LETTER TO THE EDITOR
Sir – The hot topic of conversation at Tennant Creek over the last week has been CCTV footage on the Deadly Sweets Facebook page of the store’s frontage being destroyed by a group of young girls.
Understandably, from the comments on that site many people were appalled, angry, outraged or greatly saddened not just by the nature of the incident or the fact that it happened at 3.30am but that again, nothing will be done about it.
That has proven to be the case. Most of the girls have been charged and bailed, presumably with curfew conditions but they were out again at 3am today, this time lighting fires.
If you have lived in Tennant for more than six months, you will probably either have been broken into yourself or know people who have been.
We can talk about police and crime stats, we can talk about poor parenting, we can talk about the courts, we can talk about alcohol and other drugs. None of those in themselves are really the drivers of interlinked issues many people believe need urgent attention – youth crime, anti-social behaviour and poor school attendance.
The team at Barkly Youth Services has worked in the youth justice space in Tennant Creek and remote communities for many years. We have become increasingly concerned that the only solutions offered by Government to our increasing youth issues are band-aids and pointless meetings or rather, coffee and cake sessions for spinifex pixies.
Is a curfew for youth, say 9pm to 7am, a solution for Tennant?
Research indicates curfews by themselves don’t work – there are numerous studies and reports from the United States about how curfews actually increased the level of youth crime because it happens during the day instead, when the kids should be at school and the taxpayers are at work desperately trying to earn enough money to pay for their ballooning insurance premiums.
The other things most of those reports have in common is that they are all larger population centres. A larger urban area means more places to hide. That’s not an issue at Tennant.
There is also the valid argument that a curfew simply gives bored kids a new game to play called “run away from police”.
At Alice, for example, the kids would just run and hide until they want a feed and a warm cot for the rest of the night. Police in Tennant Creek are undermanned as it is without having those precious resources stretched even further. It’s probably the same in the Alice.
It could even be argued that chasing kids around all night is not the job of police.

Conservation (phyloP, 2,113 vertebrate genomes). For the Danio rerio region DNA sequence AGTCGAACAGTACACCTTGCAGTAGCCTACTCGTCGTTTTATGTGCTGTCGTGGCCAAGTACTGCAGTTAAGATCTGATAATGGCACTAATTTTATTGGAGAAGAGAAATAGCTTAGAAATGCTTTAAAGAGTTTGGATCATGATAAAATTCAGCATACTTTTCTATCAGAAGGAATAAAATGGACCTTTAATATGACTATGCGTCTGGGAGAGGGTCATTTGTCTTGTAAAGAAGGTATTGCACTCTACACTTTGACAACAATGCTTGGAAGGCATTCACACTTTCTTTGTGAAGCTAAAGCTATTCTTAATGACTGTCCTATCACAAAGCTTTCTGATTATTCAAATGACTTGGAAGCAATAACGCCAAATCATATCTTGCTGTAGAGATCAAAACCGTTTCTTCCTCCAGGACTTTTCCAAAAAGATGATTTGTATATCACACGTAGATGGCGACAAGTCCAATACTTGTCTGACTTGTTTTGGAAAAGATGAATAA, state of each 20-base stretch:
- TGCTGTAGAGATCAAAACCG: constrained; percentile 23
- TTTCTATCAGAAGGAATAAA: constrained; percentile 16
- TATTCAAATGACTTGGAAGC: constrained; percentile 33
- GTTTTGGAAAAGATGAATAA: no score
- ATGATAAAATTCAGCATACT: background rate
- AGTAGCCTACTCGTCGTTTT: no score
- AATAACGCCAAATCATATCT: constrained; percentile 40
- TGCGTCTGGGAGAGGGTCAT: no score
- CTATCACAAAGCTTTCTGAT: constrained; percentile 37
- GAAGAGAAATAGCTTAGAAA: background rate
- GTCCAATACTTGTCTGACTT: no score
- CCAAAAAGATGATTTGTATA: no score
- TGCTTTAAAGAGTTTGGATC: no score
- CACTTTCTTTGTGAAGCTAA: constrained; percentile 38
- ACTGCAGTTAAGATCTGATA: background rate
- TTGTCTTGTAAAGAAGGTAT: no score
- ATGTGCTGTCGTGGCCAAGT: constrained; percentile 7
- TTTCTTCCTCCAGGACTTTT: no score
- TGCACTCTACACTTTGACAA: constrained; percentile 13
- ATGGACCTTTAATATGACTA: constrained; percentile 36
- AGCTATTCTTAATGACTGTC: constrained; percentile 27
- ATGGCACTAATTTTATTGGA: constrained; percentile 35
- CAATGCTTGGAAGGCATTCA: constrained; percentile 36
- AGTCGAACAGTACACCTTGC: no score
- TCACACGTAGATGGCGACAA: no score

There is also the issue of what to do with the young people who are picked up. To borrow a line from a well known Indigenous leader in Tennant, about a third of the kids on the street every night are just wannabe gangsters looking for excitement, a third want to hang with the “cool mob” but a third of them simply can’t go home.
Really, it’s the ones who can’t or won’t go home who need the support. Much of their offending here can usually be traced back to substance abuse, whether volatile or otherwise. Indeed, the girls in the CCTV footage were all high as kites, one of them even left her petrol can at the scene. Others filmed were on butane.
There is a popular school of thought that giving the young people a place to go at night may be a solution. It’s just not – it makes it more attractive for the kids to be out late and therefore, too tired to go to school. It also provides a free baby-sitting service for those who should be responsible for the children’s welfare in the first place.
We will never stop bad boys and girls from being bad, of course. Some people were just born wired wrong and that isn’t a colour issue. Martin Bryant killed a lot more people than Jimmy Blacksmith.
There are, however, genuine solutions to many of our youth offending issues at Tennant Creek. Clearly, there is not a simple fix but there are cheaper alternatives than the $50,000 each the government pays to send naughty boys and girls for a 10-day camel ride near Alice Springs to teach them a lesson. A significant part of those plans should be user (or parent or guardian) pays.
We actually have the infrastructure at Tennant that is ideal for dealing with the issue. The Feds built it; it was finished about a year ago at a cost of around $4 million and the keys are still swinging in the door. Like so much around the Territory, there was money to build it but no clear plan on what to do with it and no funding to run it.
The June school holidays are fast approaching. Nobody here really want a repeat of what happened over Christmas, when property offences at Tennant were simply out of control.
A petition has been circulating around Tennant Creek since Saturday asking for a youth curfew. It already has around 900 signatures. There are probably only about 1500 adults at Tennant who can actually read and write so in less that a week, that number is significant, especially when many public servants have refused to sign it because they “might get into trouble”.
I don’t believe the petition in itself will change anything at Tennant, or anywhere else for that matter. For the government of the day, youth justice in an election year as all about getting voters to think you are nastier than the other mob.
Youth Justice is, however, an important issue that needs a genuine conversation. That’s something we haven’t had in the Territory for too many years now; that doesn’t mean we just shrug our shoulders and move on.
CEO, Barkly Youth Services
Is there a need for a youth curfew?
LETTER TO THE EDITOR